Fashion Design - DRAPING -- Learn basic techniques (and some complex) to create new fashion ideas. | Nino Via | Skillshare

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Fashion Design - DRAPING -- Learn basic techniques (and some complex) to create new fashion ideas.

teacher avatar Nino Via, Fashion Design, Instructor & Consultant

Watch this class and thousands more

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Taught by industry leaders & working professionals
Topics include illustration, design, photography, and more

Watch this class and thousands more

Get unlimited access to every class
Taught by industry leaders & working professionals
Topics include illustration, design, photography, and more

Lessons in This Class

    • 1.

      Short PROMO - Draping


    • 2.

      #1 - Intro to Draping and Class overview.


    • 3.

      #2 - Draping the 2-Dart Bodice.


    • 4.

      #3 - Transferring 2-Dart Bodice drape to Dotted Paper.


    • 5.

      #4 - Draping the 1-Dart Bodice.


    • 6.

      #5 - Draping the Back Bodice. Plus, pinning muslin the correct way.


    • 7.

      #6 - Draping a Basic Skirt.


    • 8.

      #7 - Draping the Circle Skirt.


    • 9.

      #8 - Draping a Basic Dress (and variations of it...).


    • 10.

      Bonus Lecture: FAQs, and other "goodies", etc.


    • 11.

      What's NEXT? -> Pattern Making/Draping-Part 5 (video intro)


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About This Class

A beginner Class with basic (and some advanced) techniques to create new fashion design ideas.  Learn draping skills to further develop and add to your Fashion Design process. 

Draping is used to develop basic Bodice, basic Skirt, basic Dress, a Circle Skirt, etc.  Students will learn how to manipulate muslin, create darts, how to mark muslin, which is then be used to draft a pattern.  Included in the curriculum is:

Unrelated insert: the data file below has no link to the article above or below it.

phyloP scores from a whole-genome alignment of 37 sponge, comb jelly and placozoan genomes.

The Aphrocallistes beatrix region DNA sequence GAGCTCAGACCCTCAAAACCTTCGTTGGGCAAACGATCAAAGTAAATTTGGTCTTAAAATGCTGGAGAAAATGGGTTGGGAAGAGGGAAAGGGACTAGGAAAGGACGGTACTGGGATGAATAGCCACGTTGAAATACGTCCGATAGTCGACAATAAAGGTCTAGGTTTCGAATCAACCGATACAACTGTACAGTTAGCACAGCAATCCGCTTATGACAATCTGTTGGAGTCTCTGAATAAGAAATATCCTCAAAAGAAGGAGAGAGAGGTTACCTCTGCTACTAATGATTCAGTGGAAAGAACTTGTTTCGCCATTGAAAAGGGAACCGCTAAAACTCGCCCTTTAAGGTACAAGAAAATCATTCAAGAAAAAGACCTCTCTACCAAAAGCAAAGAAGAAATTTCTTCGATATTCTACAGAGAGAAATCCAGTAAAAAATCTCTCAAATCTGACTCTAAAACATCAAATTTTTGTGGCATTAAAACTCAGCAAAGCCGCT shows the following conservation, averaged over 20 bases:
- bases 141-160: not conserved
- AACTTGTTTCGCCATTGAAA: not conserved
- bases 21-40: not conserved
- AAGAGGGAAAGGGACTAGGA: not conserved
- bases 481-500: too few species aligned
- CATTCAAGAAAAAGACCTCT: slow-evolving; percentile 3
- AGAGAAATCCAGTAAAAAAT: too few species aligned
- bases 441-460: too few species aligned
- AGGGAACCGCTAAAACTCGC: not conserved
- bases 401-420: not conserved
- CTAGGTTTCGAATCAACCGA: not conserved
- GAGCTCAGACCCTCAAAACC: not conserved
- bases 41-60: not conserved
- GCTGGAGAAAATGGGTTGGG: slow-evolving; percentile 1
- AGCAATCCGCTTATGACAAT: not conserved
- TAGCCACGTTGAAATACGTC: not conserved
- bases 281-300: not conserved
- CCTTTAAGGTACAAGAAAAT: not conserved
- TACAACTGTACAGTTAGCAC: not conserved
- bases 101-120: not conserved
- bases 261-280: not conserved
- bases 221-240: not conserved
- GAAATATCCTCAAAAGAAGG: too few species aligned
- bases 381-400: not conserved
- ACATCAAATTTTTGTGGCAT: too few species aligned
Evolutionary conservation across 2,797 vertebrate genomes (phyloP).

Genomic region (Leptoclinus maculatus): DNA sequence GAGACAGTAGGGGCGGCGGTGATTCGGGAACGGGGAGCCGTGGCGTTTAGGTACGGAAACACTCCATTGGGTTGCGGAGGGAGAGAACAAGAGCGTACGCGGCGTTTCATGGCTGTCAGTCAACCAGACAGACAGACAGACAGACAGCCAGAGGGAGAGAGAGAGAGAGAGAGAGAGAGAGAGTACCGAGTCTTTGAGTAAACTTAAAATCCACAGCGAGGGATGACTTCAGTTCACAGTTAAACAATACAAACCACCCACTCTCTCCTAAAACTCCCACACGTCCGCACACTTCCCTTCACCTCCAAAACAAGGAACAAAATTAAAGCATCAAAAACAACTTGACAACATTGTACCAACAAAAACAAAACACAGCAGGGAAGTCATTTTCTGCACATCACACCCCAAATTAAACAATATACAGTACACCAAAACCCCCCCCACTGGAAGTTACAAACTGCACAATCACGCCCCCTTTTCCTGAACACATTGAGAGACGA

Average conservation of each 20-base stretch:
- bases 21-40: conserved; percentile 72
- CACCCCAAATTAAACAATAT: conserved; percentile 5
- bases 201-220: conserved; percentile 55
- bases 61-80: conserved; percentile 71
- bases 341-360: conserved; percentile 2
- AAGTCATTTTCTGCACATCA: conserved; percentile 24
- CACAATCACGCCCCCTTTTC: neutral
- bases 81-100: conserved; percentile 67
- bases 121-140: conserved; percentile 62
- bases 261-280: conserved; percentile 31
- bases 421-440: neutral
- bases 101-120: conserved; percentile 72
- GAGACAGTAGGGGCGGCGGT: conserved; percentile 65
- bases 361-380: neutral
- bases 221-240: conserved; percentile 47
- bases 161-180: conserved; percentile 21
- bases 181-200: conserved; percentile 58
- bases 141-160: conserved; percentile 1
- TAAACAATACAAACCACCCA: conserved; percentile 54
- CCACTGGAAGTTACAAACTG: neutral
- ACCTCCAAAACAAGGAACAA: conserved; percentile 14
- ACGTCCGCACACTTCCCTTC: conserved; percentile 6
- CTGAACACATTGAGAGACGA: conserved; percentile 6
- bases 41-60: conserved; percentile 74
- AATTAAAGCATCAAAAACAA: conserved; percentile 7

• Working with a Dress Form

  • Working with muslin

  • Creating a Dart

  • Creating gathers/shirring

  • Draping a One-Dart Bodice

  • Draping a Two-Dart Bodice

  • Draping a Basic Skirt

  • Draping a Circle Skirt

  • Draping a Basic Dress

  • Tools needed for draping

The draping process is a very creative technique with inspires and empowersthe student to be more creative, innovative and have fun in the process. Learning how to Drape is an intuitive and spontaneous way to create new designs and come up with new ideas.

Learning how to be a great fashion designer includes the learning of the Draping process and technique.  The use of fabric as a way to "mold" it to a dress form is inspiring and creative when it comes to inventing new designs for that famous "Red Carpet Event" known as "The Oscars"-- those designs worn by those Celebrities were once Draped on a Dress Form.

Those beautiful evening gowns seen on the "Red Carpet" most likely were draped first, then through the process of fitting them on the actual body of the person wearing it, refined and perfected to fit correctly.